http://forum.enjoysudoku.com/viewtopic.php?t=6410

http://forum.enjoysudoku.com/viewtopic.php?t=6411

http://forum.enjoysudoku.com/viewtopic.php?t=6462

What I've Learned So Far:

Sometimes one can be excited by the apparent promise of a 'new' pattern only to find that in actual solving it is of limited or no use. For me, this has not turned out to be true of either Sue De Coq or, particularly, the Almost Sue De Coq. In solving the Extreme puzzles starting at the SSTS position, it is now my custom to search for both these patterns at the start of solving. This only takes a few minutes. Sometimes there are either no, or not useful, aSDC patterns, but more often than I even expected there are aSDC patterns that are useful at the moment, become useful later on or which (more rarely) convert to a full SDC.

Since I first posted on the Almost Sue De Coq concept, I have been particularly interested in seeing if during actual solving, chains I created using an aSDC pattern can be more easily replicated using the patterns that underly SDC, but for me at least that hasn't turned out to be the case. In fact, the experience has given rise to Don's #1 rule of pattern-solving: The usefulness of a pattern is inversely proportional to the difficulty with which it can be found. Using the simplified rules for finding the SDC pattern, both the aSDC and the full SDC patterns are very easy to find. To recap for the SDC pattern:

Look for a core consisting of a) 4 different digit values (aals) or 5 (aaals) in 2 cells in a row or column, all in the same box or b) 5 (aals) or 6 (aaals) different digit values in 3 cells in a row or column all in the same box. In the same box, look for a bivalue cell (let’s call it A) containing 2 digits that are also present in the core, then, in the same row or column (as the case may be) look for a bivalue cell (let’s call it B) containing 2 other digits from the core, but which are not the same digits as were in bivalue cell A. In addition to the above, if the Sue De Coq is the aaals-type (ie. 5 digit values in 2 cells or 6 in 3 cells) there must also be one more cell in the row or column or box (let’s call it C) that contains one more digit equal to a digit value in the core, but not present in the other 2 bivalue cells A and B. Usually, in addition to that digit, cell C can only contain digits that are already present in cell B (if cell C is in the row or column) or cell A (if cell C is in the box). This description covers the vast majority of typical aSDC or SDC that one will find in actual puzzles.

In this thread (ASI#2c) I present a full solution for Extreme #118 and in the one that follows (ASI#2d), a full solution for Extreme #122, both which I believe are particularly good examples of the power and efficiency of aSDC and SDC in typical pattern solving. (Obviously, these solutions are not presented as the only possible solutions.) Both AIC and NL notation is used. Nice Loops are only my '2nd language' so feel free to suggest changes in the NL notation used below.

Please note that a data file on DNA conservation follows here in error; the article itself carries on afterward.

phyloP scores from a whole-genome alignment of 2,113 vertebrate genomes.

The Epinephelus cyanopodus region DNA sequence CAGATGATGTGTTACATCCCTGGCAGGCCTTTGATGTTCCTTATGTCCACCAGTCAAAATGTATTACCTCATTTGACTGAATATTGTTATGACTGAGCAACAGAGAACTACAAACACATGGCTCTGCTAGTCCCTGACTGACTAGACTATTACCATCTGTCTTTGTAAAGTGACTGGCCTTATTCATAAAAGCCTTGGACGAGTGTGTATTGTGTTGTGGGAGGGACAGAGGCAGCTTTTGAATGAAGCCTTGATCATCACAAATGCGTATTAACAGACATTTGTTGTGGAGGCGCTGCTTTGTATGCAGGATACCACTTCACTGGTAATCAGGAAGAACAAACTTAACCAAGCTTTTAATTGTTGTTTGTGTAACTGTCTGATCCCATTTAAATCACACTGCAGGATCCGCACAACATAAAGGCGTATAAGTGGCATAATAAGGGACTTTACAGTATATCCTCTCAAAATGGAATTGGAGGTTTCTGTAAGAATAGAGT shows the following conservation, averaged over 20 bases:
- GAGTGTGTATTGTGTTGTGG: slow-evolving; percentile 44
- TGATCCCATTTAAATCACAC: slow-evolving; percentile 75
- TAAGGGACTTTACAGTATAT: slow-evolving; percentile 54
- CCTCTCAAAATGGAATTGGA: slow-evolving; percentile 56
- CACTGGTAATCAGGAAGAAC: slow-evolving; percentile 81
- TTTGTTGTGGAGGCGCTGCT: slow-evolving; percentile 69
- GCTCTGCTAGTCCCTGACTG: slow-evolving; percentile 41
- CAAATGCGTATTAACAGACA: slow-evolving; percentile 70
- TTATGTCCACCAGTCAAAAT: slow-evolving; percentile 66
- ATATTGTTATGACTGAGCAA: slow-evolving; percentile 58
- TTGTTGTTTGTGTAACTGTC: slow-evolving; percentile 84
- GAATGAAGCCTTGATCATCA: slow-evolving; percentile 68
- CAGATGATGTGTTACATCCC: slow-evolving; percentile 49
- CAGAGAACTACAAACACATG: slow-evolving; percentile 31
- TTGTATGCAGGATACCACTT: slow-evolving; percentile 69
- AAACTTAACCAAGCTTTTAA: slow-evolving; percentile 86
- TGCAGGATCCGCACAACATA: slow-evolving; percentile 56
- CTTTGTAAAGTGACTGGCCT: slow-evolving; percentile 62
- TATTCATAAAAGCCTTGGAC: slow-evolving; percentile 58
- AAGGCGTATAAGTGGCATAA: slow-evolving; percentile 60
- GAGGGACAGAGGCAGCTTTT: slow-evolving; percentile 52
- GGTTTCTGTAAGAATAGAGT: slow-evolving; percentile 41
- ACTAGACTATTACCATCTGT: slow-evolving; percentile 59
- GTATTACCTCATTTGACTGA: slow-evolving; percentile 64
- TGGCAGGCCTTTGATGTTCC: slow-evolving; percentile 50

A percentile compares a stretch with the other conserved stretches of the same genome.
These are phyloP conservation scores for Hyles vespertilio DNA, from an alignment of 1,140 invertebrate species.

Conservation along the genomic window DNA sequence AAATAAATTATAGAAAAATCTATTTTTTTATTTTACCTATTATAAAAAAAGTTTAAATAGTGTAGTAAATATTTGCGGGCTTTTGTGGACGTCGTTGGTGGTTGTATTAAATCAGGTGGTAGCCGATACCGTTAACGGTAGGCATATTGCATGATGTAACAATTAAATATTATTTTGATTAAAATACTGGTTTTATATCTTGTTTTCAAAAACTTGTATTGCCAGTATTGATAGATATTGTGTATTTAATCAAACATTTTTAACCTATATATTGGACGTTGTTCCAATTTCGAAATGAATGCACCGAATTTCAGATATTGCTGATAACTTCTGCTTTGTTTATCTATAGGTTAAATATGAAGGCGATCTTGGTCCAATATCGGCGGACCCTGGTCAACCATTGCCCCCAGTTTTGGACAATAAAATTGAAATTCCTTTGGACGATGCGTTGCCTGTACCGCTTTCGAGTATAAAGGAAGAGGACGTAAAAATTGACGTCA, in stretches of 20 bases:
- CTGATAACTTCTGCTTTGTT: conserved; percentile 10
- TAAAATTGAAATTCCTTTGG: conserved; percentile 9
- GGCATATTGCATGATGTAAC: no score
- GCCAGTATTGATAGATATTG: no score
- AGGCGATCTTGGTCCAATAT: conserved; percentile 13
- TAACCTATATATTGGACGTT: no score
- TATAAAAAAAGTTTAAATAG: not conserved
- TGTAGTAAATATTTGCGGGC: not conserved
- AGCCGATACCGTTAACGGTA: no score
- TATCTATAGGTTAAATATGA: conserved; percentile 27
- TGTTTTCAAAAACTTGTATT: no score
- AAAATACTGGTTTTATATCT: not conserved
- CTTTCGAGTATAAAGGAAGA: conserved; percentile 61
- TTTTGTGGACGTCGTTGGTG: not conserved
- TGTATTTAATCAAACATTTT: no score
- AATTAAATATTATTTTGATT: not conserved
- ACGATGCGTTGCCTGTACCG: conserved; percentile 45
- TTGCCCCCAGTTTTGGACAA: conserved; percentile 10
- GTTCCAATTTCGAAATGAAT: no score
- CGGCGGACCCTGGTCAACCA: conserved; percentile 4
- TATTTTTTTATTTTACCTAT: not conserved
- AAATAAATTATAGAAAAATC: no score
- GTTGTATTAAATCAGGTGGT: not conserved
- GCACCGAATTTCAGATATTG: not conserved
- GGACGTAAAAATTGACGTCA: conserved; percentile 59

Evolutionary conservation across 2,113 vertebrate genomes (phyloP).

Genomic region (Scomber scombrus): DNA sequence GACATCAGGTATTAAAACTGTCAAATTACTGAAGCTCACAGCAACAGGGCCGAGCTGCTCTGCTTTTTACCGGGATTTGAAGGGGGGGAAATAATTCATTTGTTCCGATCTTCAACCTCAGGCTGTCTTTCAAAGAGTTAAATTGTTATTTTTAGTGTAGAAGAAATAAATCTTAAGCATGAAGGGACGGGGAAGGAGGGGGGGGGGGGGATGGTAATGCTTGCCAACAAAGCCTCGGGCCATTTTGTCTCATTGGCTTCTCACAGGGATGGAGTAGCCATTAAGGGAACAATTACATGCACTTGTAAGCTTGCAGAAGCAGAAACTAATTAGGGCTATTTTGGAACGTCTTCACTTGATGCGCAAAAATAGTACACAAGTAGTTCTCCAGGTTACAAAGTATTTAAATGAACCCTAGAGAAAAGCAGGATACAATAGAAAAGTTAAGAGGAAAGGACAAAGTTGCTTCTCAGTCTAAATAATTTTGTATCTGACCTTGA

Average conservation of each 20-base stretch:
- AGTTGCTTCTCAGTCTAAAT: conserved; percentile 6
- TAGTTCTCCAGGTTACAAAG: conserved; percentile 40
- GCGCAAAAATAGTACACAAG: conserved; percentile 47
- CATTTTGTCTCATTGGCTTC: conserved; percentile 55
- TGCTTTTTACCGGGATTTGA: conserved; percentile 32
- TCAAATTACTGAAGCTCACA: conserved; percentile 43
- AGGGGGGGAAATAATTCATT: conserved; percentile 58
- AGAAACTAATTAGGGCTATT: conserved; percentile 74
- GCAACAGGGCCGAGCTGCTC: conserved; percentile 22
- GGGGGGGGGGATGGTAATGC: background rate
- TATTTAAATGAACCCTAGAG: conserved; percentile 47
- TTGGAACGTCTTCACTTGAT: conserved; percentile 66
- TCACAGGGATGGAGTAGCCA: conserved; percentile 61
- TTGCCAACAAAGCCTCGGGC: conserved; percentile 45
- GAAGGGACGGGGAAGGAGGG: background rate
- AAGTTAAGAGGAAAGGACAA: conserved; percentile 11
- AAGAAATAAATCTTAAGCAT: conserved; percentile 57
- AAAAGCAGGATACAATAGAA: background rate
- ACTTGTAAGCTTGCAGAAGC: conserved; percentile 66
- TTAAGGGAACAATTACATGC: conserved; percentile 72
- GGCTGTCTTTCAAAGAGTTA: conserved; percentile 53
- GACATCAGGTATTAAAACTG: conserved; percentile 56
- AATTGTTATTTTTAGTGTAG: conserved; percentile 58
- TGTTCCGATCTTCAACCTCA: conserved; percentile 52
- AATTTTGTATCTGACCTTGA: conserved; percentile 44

(Abbreviations used: als=almost locked set, hp=hidden pair, grp=group, linebox=locked candidates at line/column->box intersections)

Extreme #118 ER=8.3 SSTS position:

- Code: Select all
`*-----------------------------------------------------------------------------*`

| 458 9 57 | 2 3457 1 | 58 6 348 |

| 12458 2457 3 | 457 45 6 | 9 1458 1248 |

| 12456 245 1256 | 8 3459 359 | 7 145 1234 |

|-------------------------+-------------------------+-------------------------|

| 2569 1 4 | 567 2568 257 | 68 3 79 |

| 7 23 26 | 469 234689 239 | 168 18 5 |

| 3569 8 56 | 567 1 357 | 4 2 79 |

|-------------------------+-------------------------+-------------------------|

| 1235 2357 8 | 5679 2569 4 | 125 157 16 |

| 245 2457 9 | 1 256 257 | 3 4578 468 |

| 1245 6 1257 | 3 257 8 | 125 9 14 |

*-----------------------------------------------------------------------------*

(8)r8c9 = grp(8)r12c9 - (8=5)r1c7 - grp(5)r23c8 = hp(57)r78c8 => r8c8<>8, r8c9=8, r7c9=6, r8c5=6

NL: r8c8 -8- r8c9 =8= r12c9 -8- r1c7 -5- r23c8 =5= hp(57)r78c8 -8- r8c8 => r8c8<>8, r8c9=8, r7c9=6, r8c5=6

AUR(39)r35c56

||

(45-9)r3c5 = (9)r3c6

||

(248-3)r5c5 = grp(3)r13c5

||

(2-9)r5c6 = (9)r3c6

||

(5)r3c6

=> r3c6<>3 -> linebox(3)r56c6: r5c5<>3

(not sure how to express this in NL notation)

(9)r3c6 = (9-3)r3c5 = r1c5 - (3=4)r1c9 - (4=1)r9c9 - grp(1)r9c13 = (1-3)r7c1 = r7c2 - r5c2 = (3)r5c6

=> r5c6<>9, r3c6=9

NL: r5c6 -9- r3c6 =9= r3c5 =3= r1c5 -3- r1c9 -4-r9c9 -1- r9c13 =1= r7c1 =3= r8c2 -3- r5c2 =3= r5c6

=> r5c6<>9, r3c6=9

[Here the aSDC is used to bring down the puzzle. Edit: In view of the naked pair in the preceding graphic, the latter is no longer true, but the aSDC as an example is still useful nonetheless.] The core of the SDC is in blue, the A cell is brown and the B cell green. But for the 6 in r6c4 it would be a full SDC. Also, note that the strong link in r6c6 is made possible by the fact that if the SDC were true, digits 5 and 7 could be removed. It is interesting to me that, at least as far as I could tell, at the beginning (ie. SSTS position), the aSDC was of no value, but here it had become, due to other exclusions, very useful.

(6)r6c4 = SDC(25678)r4c456/(68)r4c7/(57)r6c4 - (57=3)r6c6 - (3=2)r5c6 - (2=6)r5c3

=> r6c3<>6=5 -> r1c3=7 -> r9c5 =7 -> r2c4=7

NL: r6c3 -6- r6c4 =6= SDC(25678)r4c456/(68)r4c7/(57)r6c4 -57- r6c6 -3- r5c6 -2- r5c6 -6- r6c3

=> r6c3<>6=5 -> r1c3=7 -> r9c5 =7 -> r2c4=7 etc.

(I have a feeling the portion of the NL directly following the SDC ie. -57- may not be the correct notation.)

Singles to the End